Mayawati-Akhilesh pact can turn poll maths on its head in caste-crazy Uttar Pradesh


Pranshu Mishra

Lucknow: The announcement of an electoral understanding between BSP and the Samajwadi Party for two crucial bypolls jolted the political circles into action on a lazy Sunday.


After all, it’s not just any two political parties. These are two long-term rivals and regional heavyweights whose partnership will reshape electoral arithmetic in a state where people vote their caste more than they cast their vote.

This alliance — bringing together Dalit and Backward voters — was envisaged by BSP founder Kanshi Ram and Samajwadi Party patriarch Mulayam Singh Yadav 25 years ago.

The two regional satraps had joined hands in the 1993 Assembly elections. It was a masterstroke that catapulted them into power, but the bonhomie didn’t last long. It fell apart following an unfortunate attack on Kanshi Ram’s protégé Mayawati at a state guesthouse in Lucknow in 1995.

The guesthouse case, as it infamously came to be known, was the moment when the two parties emerged as arch-rivals.

Mayawati later turned the entire Dalit politics on its head when she forged an alliance with the upper castes ahead of 2007 Assembly elections. The slogan of Tilak, Taraju, Talwar; inko maro joote chaar — a reference to Brahmins, Baniyas and Thakurs — was changed to Brahmin shankh bajayega, hathi aage jayega (Brahmins will blow the conch and the elephant, BSP’s symbol, will march on).

The formula might have brought Mayawati to power, but faultlines emerged soon. Since then, there has been a lot of churning in UP politics. Mayawati was displace by Akhilesh Yadav, the state’s youngest CM, in 2012.

The state’s 25-year swing between the SP and the BSP ended last year when the BJP swept to power with 312 seats in the 403-member Assembly. The Samajwadi Party was reduced to 47 seats, while the BSP bagged a paltry 19.

It this dominance of the BJP and increasing upper caste assertion under it that has now forced the SP and BSP to do a strategic re-think.

Prashant Trivedi, assistant professor at Lucknow-based Giri Institute of Social Studies, says, “It’s not just the electoral opportunism which is forcing SP-BSP to come closer. There is also increasing pressure from their core vote-bank, which is eager for a larger caste alliance.”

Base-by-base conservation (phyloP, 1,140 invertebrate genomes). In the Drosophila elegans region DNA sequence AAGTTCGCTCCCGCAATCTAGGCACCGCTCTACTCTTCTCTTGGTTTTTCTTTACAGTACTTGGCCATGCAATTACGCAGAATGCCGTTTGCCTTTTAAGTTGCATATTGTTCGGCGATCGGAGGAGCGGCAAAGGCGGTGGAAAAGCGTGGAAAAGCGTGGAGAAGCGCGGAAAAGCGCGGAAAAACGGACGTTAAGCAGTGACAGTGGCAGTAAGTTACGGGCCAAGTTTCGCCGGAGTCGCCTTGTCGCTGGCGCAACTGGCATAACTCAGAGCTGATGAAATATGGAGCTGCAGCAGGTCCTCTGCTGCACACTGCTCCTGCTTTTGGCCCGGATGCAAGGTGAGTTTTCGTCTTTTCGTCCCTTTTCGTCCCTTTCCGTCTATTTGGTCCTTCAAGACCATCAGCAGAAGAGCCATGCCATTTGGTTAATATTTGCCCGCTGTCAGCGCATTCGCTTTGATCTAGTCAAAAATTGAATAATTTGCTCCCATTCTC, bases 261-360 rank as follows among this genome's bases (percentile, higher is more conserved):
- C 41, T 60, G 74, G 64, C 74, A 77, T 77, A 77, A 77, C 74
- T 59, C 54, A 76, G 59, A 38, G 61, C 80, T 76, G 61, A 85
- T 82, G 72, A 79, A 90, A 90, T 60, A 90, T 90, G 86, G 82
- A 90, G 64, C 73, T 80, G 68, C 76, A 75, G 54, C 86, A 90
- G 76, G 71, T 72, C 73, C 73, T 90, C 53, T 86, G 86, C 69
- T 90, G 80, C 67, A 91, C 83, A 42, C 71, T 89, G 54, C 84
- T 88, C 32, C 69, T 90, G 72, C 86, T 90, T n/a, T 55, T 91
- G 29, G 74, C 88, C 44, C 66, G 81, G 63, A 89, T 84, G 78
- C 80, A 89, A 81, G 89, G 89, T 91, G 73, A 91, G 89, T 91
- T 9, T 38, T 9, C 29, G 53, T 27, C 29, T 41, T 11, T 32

In Uttar Pradesh, Backward castes constitute around 52 percent of the population, while the Dalit population is estimated to be around 22 percent. Yadavs alone constitute around 12 percent of Backward vote share.

“If the BSP and the SP are able to bring their core Jatav and Yadav vote banks together in the Gorakhpur and Phulpur Lok Sabha bypolls, along with the Muslim vote bank, it will be a big achievement, marking a new beginning in caste re-alignment,” says Trivedi.

Sources say the bypoll bonhomie between the two parties will continue even for the March 23 elections to 10 Rajya Seats from the state.

Samajwadi Party MLC and Akhilesh confidant Sunil Singh Yadav said, “Our party will definitely reciprocate to the goodwill gesture by the BSP in upcoming elections to the Rajya Sabha and the Vidhan Parishad.”

Considering their current strength in the Assembly, the BSP will have to depend on 14 votes from the SP if it wants to send its candidate to the Upper House of Parliament.

Sources in the BSP say party chief Mayawati is herself a potential candidate. If the SP with 14 spare votes and the Congress with six extend support, the BSP with 19 of its MLAs will be in a position to secure the Rajya Sabha seat.

The BJP, however, says it’s not worried. “First of all, it’s still not clear whether there is actually any alliance between the BSP and the SP or if it’s just some understanding. Secondly, both the BSP and the SP are fighting to save their existence. The people will vote for development politics and not caste equations,” says BJP spokesperson Rakesh Tripathi.



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